Wealthy Women Are More ‘Advisor Oriented’ Than Men

Affluent female decision makers form strong relationships with their advisors, report higher levels of satisfaction

Affluent women are more “advisor oriented” than affluent men, according to the latest Global Wealth Monitor from Phoenix Marketing International, meaning they’re more likely to let their advisor make most or all of their financial decisions for them, or to consult with an advisor regularly but make the final call on their own.

The survey identified three “pillars” that lead to higher levels of satisfaction in relationships between advisors and clients with $100,000 or more in investable assets: proactiveness, empathy and collaboration. These qualities were especially important to female investors.

“What we found pretty much across the board is that advisors have been able to form very strong relationships on each of those pillars,” David Thompson, managing director of the affluent practice for Phoenix, told ThinkAdvisor on Tuesday. “The difference is the willingness of the affluent women to interact with the advisor, to be engaged, to be less resistant to advice.”

The relationship between advisors and clients is “very dynamic” already, Thompson said, and “advisors who have been successful at creating those relationships generally have very loyal” clients among their affluent female clients.

For example, compared with male investors, women rated their advisors significantly higher on proactive qualities like following up quickly on requests, reallocating portfolios to keep them in line with risk tolerance and identifying problems or opportunities when they arise.

Taking time to understand a client’s needs, goals and risk tolerance was a key quality for female investors, followed by the ability to explain financial analysis clearly.

Women were much more likely to value collaborative qualities than men. Eighty percent of women rated their advisors highly for their ability to look at their entire financial picture, compared with 69% of men. Providing access to other professional resources or educational tools was also important to affluent female investors.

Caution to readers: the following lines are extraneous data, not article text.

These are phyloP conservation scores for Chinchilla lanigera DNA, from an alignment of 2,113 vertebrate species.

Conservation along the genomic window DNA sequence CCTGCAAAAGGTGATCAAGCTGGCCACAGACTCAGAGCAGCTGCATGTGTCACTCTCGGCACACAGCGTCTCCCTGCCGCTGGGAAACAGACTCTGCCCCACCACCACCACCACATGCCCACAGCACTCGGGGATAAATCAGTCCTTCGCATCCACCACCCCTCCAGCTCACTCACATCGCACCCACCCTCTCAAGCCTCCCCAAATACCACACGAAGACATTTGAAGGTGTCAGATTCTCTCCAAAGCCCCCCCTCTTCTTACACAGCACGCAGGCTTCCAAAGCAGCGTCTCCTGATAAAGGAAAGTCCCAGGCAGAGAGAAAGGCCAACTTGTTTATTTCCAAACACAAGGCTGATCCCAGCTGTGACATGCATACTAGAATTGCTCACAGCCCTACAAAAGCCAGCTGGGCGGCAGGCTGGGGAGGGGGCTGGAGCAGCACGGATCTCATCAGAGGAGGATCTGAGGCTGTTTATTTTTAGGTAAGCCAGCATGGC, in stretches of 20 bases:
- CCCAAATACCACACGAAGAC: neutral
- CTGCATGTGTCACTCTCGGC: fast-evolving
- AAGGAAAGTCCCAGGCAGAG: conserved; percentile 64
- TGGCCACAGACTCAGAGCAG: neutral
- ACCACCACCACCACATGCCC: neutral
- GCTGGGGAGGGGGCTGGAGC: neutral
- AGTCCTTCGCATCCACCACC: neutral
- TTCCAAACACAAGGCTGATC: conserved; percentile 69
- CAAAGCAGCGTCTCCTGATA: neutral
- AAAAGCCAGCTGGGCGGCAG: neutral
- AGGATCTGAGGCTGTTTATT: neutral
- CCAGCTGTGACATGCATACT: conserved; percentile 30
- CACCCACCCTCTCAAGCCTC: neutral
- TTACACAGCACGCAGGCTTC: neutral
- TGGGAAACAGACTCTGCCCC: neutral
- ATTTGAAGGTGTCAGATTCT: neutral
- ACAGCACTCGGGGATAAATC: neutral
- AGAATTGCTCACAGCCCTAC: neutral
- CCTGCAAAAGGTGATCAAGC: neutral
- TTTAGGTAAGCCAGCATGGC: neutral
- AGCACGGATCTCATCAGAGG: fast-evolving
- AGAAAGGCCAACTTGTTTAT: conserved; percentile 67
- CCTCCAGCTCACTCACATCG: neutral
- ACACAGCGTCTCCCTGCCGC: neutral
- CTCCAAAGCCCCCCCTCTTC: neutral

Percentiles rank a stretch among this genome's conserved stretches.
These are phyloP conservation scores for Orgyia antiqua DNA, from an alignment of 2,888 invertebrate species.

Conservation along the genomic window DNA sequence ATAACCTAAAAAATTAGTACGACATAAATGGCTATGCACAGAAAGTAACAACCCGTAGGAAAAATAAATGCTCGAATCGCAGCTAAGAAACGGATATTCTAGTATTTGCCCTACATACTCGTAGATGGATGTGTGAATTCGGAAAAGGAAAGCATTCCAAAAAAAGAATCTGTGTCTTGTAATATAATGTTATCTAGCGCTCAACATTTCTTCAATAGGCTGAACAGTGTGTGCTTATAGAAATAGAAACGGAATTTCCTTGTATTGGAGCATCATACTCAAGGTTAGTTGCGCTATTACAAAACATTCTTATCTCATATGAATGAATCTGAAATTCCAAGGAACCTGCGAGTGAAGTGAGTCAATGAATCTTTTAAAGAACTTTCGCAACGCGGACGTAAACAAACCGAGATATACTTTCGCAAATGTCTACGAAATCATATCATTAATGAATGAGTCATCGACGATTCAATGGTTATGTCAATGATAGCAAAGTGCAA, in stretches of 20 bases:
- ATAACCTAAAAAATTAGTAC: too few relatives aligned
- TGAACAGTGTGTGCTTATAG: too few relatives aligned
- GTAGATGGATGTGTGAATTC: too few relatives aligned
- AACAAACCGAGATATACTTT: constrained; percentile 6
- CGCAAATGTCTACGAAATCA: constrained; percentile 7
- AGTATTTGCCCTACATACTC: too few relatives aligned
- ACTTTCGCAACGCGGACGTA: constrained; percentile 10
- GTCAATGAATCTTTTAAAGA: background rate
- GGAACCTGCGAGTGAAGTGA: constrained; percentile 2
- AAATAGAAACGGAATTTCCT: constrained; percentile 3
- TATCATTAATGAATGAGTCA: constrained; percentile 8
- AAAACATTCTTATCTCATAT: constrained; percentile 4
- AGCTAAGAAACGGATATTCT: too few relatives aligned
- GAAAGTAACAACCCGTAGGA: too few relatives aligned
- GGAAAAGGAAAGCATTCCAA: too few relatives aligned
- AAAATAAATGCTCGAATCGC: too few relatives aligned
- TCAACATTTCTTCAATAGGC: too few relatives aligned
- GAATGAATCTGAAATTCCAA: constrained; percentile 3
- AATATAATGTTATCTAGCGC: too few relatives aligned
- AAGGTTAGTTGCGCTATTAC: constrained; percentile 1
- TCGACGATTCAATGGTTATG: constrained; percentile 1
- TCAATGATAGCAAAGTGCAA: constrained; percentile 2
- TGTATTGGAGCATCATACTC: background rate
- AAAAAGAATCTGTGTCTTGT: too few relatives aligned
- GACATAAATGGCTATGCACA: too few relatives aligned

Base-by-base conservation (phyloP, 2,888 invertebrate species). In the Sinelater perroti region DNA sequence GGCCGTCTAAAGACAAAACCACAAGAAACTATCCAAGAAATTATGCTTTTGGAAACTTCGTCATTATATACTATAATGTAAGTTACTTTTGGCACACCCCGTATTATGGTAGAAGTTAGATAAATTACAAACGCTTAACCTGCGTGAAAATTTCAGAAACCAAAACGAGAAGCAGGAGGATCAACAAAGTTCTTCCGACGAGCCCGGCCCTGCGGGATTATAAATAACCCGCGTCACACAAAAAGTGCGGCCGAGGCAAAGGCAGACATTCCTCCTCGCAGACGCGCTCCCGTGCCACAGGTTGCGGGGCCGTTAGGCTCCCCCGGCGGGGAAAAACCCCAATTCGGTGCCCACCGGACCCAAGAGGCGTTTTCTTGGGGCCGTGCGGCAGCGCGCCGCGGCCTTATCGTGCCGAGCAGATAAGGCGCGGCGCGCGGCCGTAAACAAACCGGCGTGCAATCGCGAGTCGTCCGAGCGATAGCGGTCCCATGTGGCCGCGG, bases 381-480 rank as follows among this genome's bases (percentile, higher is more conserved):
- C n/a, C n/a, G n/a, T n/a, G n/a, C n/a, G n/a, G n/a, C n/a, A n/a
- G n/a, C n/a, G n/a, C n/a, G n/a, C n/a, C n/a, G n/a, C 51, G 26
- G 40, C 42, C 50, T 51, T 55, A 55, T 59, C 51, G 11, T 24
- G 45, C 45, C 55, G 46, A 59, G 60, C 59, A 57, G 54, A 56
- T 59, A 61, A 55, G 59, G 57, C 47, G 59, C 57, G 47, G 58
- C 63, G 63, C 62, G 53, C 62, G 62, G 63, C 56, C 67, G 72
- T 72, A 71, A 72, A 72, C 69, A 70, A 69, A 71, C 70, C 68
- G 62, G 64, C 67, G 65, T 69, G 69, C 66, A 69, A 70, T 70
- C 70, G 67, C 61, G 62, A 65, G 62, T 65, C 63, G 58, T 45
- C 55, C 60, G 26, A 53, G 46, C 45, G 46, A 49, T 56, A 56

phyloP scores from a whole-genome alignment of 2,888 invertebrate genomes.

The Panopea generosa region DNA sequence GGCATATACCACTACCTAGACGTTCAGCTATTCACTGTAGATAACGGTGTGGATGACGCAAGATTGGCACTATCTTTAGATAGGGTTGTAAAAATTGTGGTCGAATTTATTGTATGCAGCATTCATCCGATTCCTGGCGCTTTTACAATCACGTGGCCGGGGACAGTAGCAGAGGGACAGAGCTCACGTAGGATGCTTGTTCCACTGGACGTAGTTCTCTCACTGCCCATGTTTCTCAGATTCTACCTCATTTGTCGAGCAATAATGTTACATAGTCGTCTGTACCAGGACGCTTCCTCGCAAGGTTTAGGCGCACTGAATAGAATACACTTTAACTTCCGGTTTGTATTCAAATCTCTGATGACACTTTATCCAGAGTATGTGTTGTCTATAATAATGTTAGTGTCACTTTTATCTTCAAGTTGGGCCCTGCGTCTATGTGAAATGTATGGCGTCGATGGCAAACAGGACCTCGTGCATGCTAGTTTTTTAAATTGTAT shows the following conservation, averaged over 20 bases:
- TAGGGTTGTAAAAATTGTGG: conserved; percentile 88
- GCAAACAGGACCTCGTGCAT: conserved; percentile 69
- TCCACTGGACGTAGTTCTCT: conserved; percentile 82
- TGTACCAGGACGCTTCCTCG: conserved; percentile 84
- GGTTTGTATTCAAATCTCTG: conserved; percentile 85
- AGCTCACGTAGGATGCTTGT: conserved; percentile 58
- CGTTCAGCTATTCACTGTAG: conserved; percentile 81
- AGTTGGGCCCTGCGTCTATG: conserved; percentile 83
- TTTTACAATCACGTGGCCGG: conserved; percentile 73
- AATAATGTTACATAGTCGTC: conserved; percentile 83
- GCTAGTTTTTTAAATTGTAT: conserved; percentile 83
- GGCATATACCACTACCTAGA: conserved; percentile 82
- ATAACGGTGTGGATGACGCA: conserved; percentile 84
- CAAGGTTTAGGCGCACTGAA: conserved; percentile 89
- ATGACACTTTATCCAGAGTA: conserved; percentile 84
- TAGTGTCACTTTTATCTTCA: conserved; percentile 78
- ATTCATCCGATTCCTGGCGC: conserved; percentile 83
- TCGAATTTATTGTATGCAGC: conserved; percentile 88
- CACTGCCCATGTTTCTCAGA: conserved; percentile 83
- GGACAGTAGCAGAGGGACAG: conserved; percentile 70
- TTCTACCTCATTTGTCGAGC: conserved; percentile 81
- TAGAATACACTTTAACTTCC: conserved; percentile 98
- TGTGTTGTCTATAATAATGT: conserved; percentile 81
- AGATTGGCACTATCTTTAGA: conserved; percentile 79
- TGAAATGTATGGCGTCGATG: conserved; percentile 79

Thompson pointed out that the majority of female respondents in the survey were unmarried and were making financial decisions for themselves: 60% compared with 46% of men.

“That stat in and of itself is not important except that when you have women who don’t have a spouse to bounce ideas off of, they’re going to turn to other sources for advice.”

Part of that 60% of unmarried women includes widows, which Thompson said are a “very important statistic” for wealth managers working with affluent couples. “Let’s say they’ve been working with an affluent couple for 40 years, and the husband who may have been the primary decision maker passes on,” he said. “Now the widow doesn’t necessarily have a strong relationship with the wealth manager and may be looking elsewhere for assistance.”

He added, “It behooves wealth managers who have older clients to make sure they bring both spouses into the picture earlier rather than after the fact.”

The majority of women in the survey consult with an advisor either regularly, or for specific needs or events. Just 38% called themselves self-directed.

Men were less likely to consult with an advisor regularly but were more likely than women to go looking for specific advice. Almost half said they were self-directed.

Millennial respondents were more likely to call themselves self-directed than older investors, but Thompson said, “that’s not necessarily due to robo-advisors. It’s more that millennials are just wired differently and prefer to do a lot of their own research.”

Affluent women account for more than 9 million households and control about $6.9 trillion in liquid wealth.

Female decision makers were as likely to call themselves moderate investors as men, and only slightly more likely to say they were conservative: 29% to 22%. However, when asked if they would take calculated risks to make money, only half said yes, compared with 68% of men. More than a third said they were “always looking for new investment opportunities,” compared with 52% of men.

More than half of women had a primary advisor, but the survey found they were more than twice as likely as men to work with a full-service broker or investment company than an independent advisor.

“That follows the pattern of affluent investors in general,” Thompson said, due to the “strength of traditional wirehouses. They do a better job of marketing their services and generally offer more services than an RIA.”

Regardless of channel, women reported higher levels of satisfaction with their advisor than men. Eighty-six percent said they would recommend their advisor to others if asked, and the same percentage would ask their advisor first if they were considering new services or products. 

--- Read Where Are the Women in Finance? on ThinkAdvisor.

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